Port of Spain - Trinidad and Tobago said on Sunday it expects new evidence against Jack Warner in the FIFA scandal to be investigated locally, but reiterated he should turn himself in to US authorities.
"We expect the authorities to take actions as the evidence comes," Justice and Legal Affairs Minister Prakash Ramadhar told a news conference.
Ramadhar said it is up to local police to lead the investigation against Warner, a 72 year old millionaire who remains popular in his Caribbean country despite the corruption allegations he faces as a former vice president of FIFA.
Warner insists he is innocent.
The government cannot meddle in that probe, the minister said.
In 2008, the governing body for football for North and Central America and the Caribbean - CONCACAF - received $10 million for a program to pay for football development for the African diaspora in the Caribbean. But much of that money went towards Warner's personal expenses, the BBC reported Sunday.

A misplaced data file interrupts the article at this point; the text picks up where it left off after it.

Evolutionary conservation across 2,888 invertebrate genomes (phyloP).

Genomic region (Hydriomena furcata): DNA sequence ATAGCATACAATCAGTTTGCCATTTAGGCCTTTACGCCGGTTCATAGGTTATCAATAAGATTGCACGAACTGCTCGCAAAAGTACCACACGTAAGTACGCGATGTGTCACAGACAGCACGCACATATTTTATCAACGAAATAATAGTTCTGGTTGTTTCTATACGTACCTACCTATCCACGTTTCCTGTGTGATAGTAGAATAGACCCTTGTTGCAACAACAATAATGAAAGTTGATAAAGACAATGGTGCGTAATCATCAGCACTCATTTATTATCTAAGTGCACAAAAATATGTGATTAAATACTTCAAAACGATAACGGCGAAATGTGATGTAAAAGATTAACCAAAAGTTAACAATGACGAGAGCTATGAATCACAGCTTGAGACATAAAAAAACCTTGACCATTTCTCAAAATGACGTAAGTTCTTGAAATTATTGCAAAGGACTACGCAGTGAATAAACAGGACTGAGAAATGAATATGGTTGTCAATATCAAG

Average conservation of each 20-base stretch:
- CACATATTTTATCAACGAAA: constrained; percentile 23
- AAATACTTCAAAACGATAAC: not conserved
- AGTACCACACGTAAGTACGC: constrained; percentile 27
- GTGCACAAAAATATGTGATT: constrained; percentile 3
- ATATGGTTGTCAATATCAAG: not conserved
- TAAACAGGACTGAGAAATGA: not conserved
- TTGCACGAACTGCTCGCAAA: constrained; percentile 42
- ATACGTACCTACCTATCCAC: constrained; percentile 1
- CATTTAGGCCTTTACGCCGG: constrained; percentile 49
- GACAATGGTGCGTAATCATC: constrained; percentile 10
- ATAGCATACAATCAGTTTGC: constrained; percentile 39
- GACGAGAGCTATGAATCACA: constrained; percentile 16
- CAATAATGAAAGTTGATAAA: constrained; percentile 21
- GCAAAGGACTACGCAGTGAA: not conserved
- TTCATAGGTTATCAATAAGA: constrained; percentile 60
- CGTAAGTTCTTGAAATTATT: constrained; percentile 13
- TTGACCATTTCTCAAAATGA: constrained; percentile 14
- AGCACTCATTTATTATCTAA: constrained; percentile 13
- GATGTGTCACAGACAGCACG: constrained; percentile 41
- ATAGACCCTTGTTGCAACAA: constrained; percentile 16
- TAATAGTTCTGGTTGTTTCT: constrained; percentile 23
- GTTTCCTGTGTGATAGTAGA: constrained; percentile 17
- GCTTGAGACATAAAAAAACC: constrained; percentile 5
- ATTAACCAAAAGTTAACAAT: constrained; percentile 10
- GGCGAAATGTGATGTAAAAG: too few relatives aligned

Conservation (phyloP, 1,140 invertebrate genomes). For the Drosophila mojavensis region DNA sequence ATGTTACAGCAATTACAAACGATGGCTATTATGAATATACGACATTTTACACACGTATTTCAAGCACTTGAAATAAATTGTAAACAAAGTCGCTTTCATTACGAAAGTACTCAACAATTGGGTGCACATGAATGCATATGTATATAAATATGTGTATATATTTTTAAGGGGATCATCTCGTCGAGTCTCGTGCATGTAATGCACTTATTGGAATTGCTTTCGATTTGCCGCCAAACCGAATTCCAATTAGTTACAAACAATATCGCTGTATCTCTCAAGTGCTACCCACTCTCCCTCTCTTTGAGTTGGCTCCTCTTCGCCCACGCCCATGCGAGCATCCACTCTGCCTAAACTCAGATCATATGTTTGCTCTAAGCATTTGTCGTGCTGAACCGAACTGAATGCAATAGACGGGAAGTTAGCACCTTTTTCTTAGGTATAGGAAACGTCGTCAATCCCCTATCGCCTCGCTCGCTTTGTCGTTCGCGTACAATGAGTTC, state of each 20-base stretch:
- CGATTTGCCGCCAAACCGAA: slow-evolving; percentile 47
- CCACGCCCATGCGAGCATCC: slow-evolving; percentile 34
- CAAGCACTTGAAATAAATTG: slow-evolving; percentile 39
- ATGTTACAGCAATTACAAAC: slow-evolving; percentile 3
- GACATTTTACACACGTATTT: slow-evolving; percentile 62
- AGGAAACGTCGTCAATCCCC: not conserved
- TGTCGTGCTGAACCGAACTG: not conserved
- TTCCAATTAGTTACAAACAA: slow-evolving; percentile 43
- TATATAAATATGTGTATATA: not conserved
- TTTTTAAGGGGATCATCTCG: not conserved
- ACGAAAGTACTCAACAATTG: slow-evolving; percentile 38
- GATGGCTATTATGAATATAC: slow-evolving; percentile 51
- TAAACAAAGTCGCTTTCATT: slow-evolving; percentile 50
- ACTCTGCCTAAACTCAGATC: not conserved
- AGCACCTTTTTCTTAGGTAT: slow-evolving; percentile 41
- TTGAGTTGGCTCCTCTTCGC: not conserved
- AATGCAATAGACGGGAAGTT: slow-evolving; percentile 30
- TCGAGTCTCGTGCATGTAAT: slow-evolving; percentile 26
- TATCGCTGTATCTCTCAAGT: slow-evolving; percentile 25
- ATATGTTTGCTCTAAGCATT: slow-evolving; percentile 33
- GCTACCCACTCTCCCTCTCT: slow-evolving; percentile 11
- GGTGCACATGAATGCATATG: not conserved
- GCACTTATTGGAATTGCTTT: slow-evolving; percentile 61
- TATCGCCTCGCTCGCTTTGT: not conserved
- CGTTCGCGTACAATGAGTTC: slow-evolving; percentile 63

The BBC, citing documents it has seen, said Warner laundered the payment from South Africa through a supermarket chain, made cash withdrawals, paid off his credit cards and took personal loans.
US investigators suspect the $10 million was a bribe to help secure the 2010 World Cup for South Africa.
But South Africa says the money, paid in 2008, was intended to pay for football development for the African diaspora in the Caribbean, where Warner was the longtime football baron.
In three transactions in 2008 funds totalling $10 million were moved from FIFA's bank into a CONCACAF account controlled by Warner, then its president.
Sport24 reported earlier that JTA Supermarkets, a large chain in Trinidad, received $4.86 million paid in instalments, while nearly $1.6 million was used to pay Warner's credit cards and personal loans.
"If it is that Mr. Warner cares about Trinidad and Tobago, he should go (to the United States) and have his trial there," said Ramadhar.
He called on Warner to relieve his country of the burden of "ridicule."
"Hasten yourself to your trial," the minister said, expressing concern that the extradition process could be long and drawn out.
"Some lawyers have unlimited abilities to stretch things out so it can go to an extended period while Trinidad and Tobago suffers. And that's why we are here asking to short-circuit that," the minister added.